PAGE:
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Bahamas businessman indicted in US on fraud and identity theft charges
Published on May 13, 2014 Email To Friend    Print Version

By Candia Dames
Nassau Guardian Managing Editor

NASSAU, Bahamas -- United States authorities have announced the return of a 23-count indictment charging Bahamian Rudolph Kermit “Rudy” King, 46, of Nassau, with mail fraud, wire fraud and aggravated identity theft in a scheme to defraud.

According to the indictment, King created fictitious corporations that he then used to create merchant accounts with credit card processors.

“Rudolph Kermit King would inflate the amount of funds within the merchant account by charging unauthorized access devices,” said a release from the United States Attorney’s Office for the Southern District of Florida.

“These funds would then be deposited to a small business checking account under King’s control, from which he withdrew funds.

“Finally, King used unauthorized access devices to purchase goods and services to fund his lifestyle.”

The indictment, dated May 8, says, if convicted, King faces a statutory maximum penalty of 20 years in prison for each count of mail fraud and wire fraud, followed by three years of supervised release, a fine of up to $250,000 and restitution, and a consecutive two years in prison for each count of aggravated identity theft.

When contacted by The Nassau Guardian on Sunday night, King said he did not know about the indictment and was “very surprised” to learn of it.

“I don’t know anything,” he said, adding that he was in Nassau.

“You got to be there (in the US) to be indicted. I am not aware of it whatsoever.”

He denied that he has been involved in fraud.

“I have not traveled to the US in seven years,” King said. “So if that is the case (that something was handed down) they have to prove it.”


According to the indictment, dated May 6, King, “did knowingly, and with intent to defraud, devise and intend to devise a scheme and artifice to defraud, and to obtain money and property by means of materially false and fraudulent pretenses, representations and promises, knowing that they were false and fraudulent when made, and for the purpose of executing such scheme and artifice, and attempting to do so, did knowingly cause to be delivered certain mail matter by the United States Postal Service and commercial interstate carrier...”

The grand jury charges that King tried to “unlawfully enrich himself by fraudulently seizing control of merchant, credit card and other accounts for which he did not have authorization; conducting unauthorized purchases of goods and services using those accounts; conducting unauthorized transactions that were designed to transfer large amounts of money to a bank account over which [he] had control, and appropriating the money to his own use via cash withdrawals and other point-of-sale transactions”.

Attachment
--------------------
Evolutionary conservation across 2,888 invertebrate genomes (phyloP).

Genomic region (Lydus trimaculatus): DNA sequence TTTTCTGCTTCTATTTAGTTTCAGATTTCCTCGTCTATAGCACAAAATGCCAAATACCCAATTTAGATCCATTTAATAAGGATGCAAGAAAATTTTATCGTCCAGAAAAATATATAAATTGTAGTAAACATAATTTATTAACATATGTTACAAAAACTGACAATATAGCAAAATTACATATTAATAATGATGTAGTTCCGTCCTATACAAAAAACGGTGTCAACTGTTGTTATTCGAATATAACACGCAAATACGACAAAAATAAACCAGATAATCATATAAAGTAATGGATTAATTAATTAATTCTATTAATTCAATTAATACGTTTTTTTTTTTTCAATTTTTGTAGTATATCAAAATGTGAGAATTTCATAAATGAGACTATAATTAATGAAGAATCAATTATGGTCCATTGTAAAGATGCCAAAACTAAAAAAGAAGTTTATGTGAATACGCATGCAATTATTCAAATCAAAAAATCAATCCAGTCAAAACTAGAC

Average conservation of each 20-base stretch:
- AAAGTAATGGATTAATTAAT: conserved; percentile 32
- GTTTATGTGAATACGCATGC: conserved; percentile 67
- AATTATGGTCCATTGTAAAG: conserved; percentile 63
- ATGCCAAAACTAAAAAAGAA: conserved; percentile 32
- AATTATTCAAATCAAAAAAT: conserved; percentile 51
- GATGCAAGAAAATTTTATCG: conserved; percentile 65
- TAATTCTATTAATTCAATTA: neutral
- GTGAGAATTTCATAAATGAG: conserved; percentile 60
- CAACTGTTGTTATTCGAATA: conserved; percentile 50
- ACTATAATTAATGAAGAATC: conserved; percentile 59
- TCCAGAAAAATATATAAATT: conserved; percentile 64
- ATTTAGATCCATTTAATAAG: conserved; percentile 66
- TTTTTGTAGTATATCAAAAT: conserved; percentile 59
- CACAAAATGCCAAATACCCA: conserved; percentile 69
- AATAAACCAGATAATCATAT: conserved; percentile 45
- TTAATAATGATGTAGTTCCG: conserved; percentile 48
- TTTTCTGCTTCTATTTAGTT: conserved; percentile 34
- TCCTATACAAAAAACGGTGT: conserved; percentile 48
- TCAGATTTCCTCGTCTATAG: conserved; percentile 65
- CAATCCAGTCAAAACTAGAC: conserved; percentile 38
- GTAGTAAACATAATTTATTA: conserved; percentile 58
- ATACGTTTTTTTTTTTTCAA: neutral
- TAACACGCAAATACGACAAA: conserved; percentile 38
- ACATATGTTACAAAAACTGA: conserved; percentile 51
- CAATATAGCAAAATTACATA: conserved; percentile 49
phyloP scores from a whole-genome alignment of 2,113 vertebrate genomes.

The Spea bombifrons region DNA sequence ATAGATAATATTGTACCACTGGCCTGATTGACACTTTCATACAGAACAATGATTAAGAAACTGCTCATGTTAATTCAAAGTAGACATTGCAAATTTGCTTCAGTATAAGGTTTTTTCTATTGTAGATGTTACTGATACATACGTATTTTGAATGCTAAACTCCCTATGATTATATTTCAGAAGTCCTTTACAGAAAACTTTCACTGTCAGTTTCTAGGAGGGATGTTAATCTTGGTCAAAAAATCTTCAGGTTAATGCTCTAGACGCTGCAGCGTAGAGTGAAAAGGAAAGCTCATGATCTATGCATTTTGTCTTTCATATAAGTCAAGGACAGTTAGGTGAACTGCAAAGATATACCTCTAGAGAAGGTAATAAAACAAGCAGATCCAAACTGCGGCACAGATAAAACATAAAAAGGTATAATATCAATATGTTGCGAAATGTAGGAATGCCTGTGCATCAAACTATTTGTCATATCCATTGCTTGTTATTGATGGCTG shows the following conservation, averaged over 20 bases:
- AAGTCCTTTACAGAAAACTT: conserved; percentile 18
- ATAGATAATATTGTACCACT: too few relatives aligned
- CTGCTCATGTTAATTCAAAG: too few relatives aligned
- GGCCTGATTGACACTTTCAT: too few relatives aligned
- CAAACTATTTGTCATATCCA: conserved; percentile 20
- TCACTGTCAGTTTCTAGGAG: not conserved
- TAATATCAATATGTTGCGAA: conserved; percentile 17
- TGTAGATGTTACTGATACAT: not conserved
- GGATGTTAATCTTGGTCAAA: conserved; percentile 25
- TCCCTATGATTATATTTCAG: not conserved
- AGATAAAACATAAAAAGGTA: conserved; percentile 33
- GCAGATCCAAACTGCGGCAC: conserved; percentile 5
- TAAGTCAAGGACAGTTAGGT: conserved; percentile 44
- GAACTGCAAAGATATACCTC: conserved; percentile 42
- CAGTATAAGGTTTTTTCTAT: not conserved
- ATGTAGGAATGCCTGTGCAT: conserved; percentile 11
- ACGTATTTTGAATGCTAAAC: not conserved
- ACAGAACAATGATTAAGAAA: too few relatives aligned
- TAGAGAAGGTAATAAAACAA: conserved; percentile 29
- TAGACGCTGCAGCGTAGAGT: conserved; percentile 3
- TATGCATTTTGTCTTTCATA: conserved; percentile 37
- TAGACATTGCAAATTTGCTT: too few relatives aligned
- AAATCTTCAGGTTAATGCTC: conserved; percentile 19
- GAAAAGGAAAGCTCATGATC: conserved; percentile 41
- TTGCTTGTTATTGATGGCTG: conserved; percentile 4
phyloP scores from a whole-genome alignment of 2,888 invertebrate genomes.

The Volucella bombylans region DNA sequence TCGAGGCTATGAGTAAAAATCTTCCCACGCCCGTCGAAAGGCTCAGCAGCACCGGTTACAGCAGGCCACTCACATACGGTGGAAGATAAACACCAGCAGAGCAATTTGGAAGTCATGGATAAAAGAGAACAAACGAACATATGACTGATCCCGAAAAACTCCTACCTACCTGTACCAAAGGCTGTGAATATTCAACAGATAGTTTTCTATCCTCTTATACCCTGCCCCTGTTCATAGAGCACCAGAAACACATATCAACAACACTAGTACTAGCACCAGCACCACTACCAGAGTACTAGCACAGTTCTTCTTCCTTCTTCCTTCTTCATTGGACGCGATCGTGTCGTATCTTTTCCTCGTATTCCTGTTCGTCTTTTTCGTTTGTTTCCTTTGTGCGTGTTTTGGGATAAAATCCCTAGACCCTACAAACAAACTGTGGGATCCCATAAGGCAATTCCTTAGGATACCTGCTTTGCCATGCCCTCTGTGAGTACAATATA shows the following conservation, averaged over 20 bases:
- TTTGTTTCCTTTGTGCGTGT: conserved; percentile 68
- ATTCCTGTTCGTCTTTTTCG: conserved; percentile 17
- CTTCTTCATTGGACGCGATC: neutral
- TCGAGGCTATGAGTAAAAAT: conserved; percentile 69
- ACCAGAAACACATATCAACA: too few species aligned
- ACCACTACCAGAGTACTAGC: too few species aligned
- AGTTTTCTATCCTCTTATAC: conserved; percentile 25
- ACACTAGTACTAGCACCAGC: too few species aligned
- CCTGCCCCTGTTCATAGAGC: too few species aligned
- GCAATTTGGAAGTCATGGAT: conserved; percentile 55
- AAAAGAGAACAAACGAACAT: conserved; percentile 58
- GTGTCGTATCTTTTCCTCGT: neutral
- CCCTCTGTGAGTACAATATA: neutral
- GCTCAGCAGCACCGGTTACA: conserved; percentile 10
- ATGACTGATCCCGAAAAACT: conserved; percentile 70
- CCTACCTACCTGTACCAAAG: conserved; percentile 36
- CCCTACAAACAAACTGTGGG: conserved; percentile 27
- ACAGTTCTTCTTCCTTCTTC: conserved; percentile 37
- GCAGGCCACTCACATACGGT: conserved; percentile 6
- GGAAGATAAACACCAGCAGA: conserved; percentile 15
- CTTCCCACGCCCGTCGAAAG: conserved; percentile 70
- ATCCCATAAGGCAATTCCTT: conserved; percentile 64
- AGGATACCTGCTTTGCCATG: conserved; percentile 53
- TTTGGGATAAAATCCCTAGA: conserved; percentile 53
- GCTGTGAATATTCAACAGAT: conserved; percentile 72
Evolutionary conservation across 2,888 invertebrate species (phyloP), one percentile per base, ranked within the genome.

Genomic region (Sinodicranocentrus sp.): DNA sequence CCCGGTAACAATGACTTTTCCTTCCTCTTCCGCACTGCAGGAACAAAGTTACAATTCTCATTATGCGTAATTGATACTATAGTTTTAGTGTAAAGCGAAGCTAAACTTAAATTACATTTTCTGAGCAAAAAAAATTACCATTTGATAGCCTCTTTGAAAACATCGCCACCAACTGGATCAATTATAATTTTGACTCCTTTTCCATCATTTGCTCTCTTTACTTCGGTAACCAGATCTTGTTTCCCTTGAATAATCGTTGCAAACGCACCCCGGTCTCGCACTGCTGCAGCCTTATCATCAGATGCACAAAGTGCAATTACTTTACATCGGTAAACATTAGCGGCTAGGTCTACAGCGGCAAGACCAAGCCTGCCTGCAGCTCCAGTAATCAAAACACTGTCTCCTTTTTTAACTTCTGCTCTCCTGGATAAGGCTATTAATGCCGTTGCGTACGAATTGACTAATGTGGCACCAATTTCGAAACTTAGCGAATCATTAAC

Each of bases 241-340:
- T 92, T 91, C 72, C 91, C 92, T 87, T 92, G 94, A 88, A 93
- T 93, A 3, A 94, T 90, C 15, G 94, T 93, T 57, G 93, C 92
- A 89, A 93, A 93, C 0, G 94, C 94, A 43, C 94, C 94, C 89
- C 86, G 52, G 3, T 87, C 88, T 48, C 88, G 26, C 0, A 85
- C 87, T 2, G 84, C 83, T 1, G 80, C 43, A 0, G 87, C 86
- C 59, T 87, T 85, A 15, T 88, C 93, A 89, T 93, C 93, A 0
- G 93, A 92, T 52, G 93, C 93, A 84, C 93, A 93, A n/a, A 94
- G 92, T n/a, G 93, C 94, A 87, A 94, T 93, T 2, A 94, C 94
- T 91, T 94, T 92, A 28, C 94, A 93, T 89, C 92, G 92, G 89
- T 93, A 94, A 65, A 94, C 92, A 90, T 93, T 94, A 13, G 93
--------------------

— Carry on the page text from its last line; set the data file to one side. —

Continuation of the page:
The indictment goes into great detail on the alleged scheme.

Among other things, US authorities allege that King applied to incorporate multiple businesses by electronically filing an article of incorporation with the state department of various states, typically Florida and Georgia, in the United States.

“King used names belonging to real individuals, without their consent, as the registered agents of these corporations,” the indictment alleges.

“King paid the fees for the incorporation via unauthorized access devices, that is, credit card account numbers obtained with the intent to defraud.”

The indictment claims that once a given corporation was newly formed, King applied in the name of a stolen identity for a CMRA (commercial mail receiving agency) address for that corporation.

The indictment alleges that King received credit cards, also known as access devices, in the names of other people from various credit card institutions, without the authorization of those individual account holders.

It alleges that he received the physical credit cards via the established CMRAs.

“Upon receipt, King used the unauthorized access devices to make unauthorized purchases of goods and services,” the indictment says.

“King used these purchases to fund his lifestyle and pay for goods and services on behalf of others.”

The indictment goes on to outline other elements of the fraudulent scheme King is accused of being involved in.

The release noted, “An indictment is only an accusation, and defendants are presumed innocent until and unless proven guilty beyond a reasonable doubt.”

Republished with permission of the Nassau Guardian
Reads: 5943

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